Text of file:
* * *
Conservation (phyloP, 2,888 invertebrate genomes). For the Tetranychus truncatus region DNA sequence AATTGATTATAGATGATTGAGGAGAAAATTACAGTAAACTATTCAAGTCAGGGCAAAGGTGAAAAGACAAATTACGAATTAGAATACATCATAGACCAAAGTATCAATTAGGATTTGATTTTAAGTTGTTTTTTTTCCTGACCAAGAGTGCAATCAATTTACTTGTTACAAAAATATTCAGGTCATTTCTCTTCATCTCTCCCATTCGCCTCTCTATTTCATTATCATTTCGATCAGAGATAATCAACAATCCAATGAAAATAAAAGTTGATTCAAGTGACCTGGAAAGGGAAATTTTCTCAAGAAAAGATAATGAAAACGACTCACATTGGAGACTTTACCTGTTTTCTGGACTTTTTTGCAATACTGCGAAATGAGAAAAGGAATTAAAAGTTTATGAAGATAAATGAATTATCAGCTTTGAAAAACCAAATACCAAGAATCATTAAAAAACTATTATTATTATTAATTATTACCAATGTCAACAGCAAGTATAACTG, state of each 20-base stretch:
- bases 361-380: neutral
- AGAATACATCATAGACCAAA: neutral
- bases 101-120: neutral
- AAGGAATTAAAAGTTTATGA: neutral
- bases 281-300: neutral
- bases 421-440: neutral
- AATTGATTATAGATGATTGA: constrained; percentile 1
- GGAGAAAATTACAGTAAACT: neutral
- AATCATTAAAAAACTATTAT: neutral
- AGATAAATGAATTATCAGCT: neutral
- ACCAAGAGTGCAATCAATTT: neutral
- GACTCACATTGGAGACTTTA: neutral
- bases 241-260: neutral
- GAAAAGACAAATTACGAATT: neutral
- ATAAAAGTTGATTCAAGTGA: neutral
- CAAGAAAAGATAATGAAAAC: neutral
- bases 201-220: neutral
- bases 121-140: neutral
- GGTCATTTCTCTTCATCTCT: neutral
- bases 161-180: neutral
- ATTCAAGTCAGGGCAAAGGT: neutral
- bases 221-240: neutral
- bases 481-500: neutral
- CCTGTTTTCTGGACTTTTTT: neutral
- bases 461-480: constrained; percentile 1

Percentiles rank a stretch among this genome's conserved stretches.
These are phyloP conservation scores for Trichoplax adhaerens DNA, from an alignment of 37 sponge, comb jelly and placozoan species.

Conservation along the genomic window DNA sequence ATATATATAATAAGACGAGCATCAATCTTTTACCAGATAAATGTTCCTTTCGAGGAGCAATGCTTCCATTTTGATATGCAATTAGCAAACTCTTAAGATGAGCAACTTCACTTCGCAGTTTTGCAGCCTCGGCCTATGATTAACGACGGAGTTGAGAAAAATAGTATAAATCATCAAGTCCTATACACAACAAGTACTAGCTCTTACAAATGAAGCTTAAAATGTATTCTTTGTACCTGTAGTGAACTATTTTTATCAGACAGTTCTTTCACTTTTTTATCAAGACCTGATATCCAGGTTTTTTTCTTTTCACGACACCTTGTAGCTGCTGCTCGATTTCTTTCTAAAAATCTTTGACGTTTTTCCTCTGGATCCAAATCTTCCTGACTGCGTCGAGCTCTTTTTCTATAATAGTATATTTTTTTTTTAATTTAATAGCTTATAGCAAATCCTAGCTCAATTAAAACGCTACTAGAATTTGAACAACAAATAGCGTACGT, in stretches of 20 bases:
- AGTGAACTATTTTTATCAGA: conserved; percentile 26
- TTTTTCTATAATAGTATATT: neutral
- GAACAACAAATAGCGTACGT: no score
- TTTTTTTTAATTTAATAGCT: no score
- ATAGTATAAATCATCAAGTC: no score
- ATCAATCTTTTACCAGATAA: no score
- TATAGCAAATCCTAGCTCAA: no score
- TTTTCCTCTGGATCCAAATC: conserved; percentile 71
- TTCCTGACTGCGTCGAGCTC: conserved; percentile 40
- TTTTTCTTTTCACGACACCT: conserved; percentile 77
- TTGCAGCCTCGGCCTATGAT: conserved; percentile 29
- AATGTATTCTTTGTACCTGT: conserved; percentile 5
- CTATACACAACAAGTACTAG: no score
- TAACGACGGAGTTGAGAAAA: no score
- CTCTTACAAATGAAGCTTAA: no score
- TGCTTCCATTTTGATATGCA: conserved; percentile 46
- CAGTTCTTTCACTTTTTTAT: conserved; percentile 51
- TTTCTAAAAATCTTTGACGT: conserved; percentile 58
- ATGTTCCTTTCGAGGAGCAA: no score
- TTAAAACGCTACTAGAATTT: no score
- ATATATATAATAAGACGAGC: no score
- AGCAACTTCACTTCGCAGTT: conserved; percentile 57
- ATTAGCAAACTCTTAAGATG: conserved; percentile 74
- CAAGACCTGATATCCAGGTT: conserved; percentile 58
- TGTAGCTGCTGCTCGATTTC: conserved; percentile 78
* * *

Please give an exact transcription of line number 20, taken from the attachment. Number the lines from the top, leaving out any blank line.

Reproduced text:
- GGTCATTTCTCTTCATCTCT: neutral